The Saudi government claimed the former wedding bombing — which marked the deadliest day in the over six month-long war in Yemen — was an accident, insisting it had meant to target Houthi rebels. A representative of humanitarian organization Doctors Without Borders who was present during the attack, nevertheless, said that there was no military presence near the wedding.

    U.S. politicians and media outlets have been remarkably quiet about the war that has devastated Yemen for over half a year now. Fighting broke out on March 26 between a coalition of Middle Eastern nations and militants loyal to President Abd Rabbuh Mansur Hadi, led by Saudi Arabia and armed by the U.S. The coalition is combating Houthi rebels and militants loyal to former President Ali Abdullah Saleh
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  9. here’s nothing “lone” about drone warfare. Think of the structure for carrying out Washington’s drone killing program as a multidimensional pyramid populated with hundreds of personnel and so complex that just about no one involved really grasps the full picture. Cian Westmoreland, a U.S. Air Force veteran who helped set up the drone data communications system over southeastern Afghanistan back in 2009, puts the matter bluntly: “There are so many people in the chain of actions that it has become increasingly difficult to understand the true impact of what we do. The diffusion of responsibility distances people from the moral weight of their decisions.”

    In addition, it’s a program under pressure, killing continually, and losing its own personnel at a startling and possibly unsustainable rate due to “wounds” that no one ever imagined as part of this war. There are, in fact, two groups feeling the greatest impact from Washington’s ongoing air campaigns: lowly drone intelligence “analysts,” often fresh out of high school, and women and children living in poverty on the other side of the world.

    A Hyper-Manned Killing Machine

    Here, then, as best it can be understood, is how the Air Force version of unmanned aerial warfare really works -- and keep in mind that the CIA’s drone war operations are deeply integrated into this system.

    The heart of drone war operations does indeed consist of a single pilot and a sensor (camera) operator, typically seated next to each other thousands of miles from the action at an Air Force base like Creech in Nevada or Cannon in New Mexico. There, they operate Predator or Reaper drones over countries like Afghanistan, Iraq, Pakistan, Somalia, Syria, or Yemen. Either of them might have control over the onboard Hellfire missiles, but it would be wrong to assume that they are the modern day equivalent of the Lone Ranger and his sidekick, Tonto.

    In fact a typical “combat air patrol” may have as many as 186 individuals working on it. To begin with, while the pilot and the sensor operator make up the central “mission-control element,” they need a “launch-and-recovery element” on the other side of the world to physically deploy the drones and bring them back to bases in Afghanistan, Saudi Arabia, and elsewhere. As with so much that the U.S. military now does, this work is contracted out to companies like Raytheon of Massachusetts.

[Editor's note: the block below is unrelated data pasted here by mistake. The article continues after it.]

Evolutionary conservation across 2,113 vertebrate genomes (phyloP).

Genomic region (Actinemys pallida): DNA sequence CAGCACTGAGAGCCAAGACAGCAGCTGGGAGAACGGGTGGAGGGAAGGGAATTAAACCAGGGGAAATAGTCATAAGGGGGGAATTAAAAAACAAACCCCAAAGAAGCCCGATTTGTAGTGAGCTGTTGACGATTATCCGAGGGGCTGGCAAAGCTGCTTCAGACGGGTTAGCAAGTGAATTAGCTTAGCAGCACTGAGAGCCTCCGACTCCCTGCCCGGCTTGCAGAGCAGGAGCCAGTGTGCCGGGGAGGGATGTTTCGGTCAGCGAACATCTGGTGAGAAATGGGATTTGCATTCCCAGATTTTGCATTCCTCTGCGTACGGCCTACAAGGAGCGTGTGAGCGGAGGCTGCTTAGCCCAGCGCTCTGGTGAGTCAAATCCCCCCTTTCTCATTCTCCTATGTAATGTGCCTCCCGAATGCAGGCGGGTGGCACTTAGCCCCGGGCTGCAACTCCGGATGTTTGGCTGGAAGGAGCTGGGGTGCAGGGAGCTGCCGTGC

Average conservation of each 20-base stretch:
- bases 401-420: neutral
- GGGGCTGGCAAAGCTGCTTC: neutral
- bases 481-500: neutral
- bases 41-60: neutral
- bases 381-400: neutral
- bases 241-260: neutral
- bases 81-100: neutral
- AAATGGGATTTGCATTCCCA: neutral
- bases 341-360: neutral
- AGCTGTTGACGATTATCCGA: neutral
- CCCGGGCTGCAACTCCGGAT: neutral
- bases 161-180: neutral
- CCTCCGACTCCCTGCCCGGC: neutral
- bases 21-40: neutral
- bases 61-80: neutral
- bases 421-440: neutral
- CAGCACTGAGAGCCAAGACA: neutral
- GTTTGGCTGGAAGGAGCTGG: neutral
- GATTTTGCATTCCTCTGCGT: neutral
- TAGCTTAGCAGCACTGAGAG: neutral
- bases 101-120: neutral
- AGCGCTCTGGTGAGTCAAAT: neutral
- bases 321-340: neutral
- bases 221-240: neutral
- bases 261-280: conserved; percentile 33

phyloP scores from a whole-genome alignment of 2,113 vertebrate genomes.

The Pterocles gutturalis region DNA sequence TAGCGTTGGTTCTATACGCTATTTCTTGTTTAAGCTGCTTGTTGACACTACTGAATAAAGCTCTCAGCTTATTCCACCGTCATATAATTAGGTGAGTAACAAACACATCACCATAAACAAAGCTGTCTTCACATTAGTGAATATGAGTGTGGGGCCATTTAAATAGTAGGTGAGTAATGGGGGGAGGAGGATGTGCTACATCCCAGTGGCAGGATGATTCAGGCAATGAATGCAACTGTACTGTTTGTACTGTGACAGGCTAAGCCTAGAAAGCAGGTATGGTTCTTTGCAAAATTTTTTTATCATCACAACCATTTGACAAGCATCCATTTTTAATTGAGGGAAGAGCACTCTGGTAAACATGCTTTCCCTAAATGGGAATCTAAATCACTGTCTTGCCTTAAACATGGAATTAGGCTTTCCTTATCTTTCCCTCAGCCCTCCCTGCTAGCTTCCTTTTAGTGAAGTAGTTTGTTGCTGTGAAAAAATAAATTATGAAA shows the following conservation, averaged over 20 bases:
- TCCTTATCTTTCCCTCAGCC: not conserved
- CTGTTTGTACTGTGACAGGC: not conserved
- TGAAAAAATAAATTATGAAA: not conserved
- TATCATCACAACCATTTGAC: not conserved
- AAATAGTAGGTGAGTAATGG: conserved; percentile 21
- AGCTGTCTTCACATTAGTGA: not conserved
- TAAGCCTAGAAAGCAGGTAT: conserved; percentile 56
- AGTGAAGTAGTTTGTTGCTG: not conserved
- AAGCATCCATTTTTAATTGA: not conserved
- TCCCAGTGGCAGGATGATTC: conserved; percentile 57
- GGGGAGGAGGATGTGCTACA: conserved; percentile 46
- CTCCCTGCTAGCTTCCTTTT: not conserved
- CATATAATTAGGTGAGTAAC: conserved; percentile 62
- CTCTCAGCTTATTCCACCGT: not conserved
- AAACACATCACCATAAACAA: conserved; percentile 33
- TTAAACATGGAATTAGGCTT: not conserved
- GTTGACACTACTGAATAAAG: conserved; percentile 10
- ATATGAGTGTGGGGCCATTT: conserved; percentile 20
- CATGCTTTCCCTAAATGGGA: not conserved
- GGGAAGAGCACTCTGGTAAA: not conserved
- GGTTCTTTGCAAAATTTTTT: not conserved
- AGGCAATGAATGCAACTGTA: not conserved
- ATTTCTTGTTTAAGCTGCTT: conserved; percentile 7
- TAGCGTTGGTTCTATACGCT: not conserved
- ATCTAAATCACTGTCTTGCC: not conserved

And don’t forget another key group: the imagery and intelligence analysts who watch the video footage the drones are beaming from their potential target areas. They are typically at other bases in the U.S.
    Tags: , by M. Fioretti (2015-11-11)
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  10. Let's survey what's happening around the world.

    In Tokyo, a man flew a drone carrying a bottle containing radioactive cesium onto the roof of the Prime Minister's office in April to protest the Fukushima nuclear disaster.

    In the U.S. this year, two drones flew illegally near the White House, with one landing on the lawn. Fortunately, both were radiation-free. Given that a postman flying a Mad Max-style gyrocopter can land where he likes in sleepy D.C., perhaps we shouldn't be too surprised that the Capitol's skies are so inviting to drones.

    In Geraldton, Australia, a drone filming a triathlon fell from close range, hitting one of the athletes, knocking her to the ground and giving her a head injury.

    In Tijuana, Mexico, pop singer Enrique Iglesias learned during a May concert that reaching out and grabbing a drone can cause injury. The drone sliced through several of his fingers, fracturing bone and damaging nerves.

    While these accidents and injuries don't seem like an onslaught, they're just the start. With drones exploding in popularity and plummeting in price, we'll see more problems.

    Such idiocy was on full display during a recent wildfire in California, where hobby drones buzzing in critical airspace held up firefighters from dispatching helicopters with water buckets for up to 20 minutes.

    So far, the legislative response to such incidents doesn't match the task at hand. Proposed California legislation would allow firefighters immunity for taking down drones, and would impose fines and jail time if a drone interrupts a firefighter's work.
    Tags: , by M. Fioretti (2015-08-25)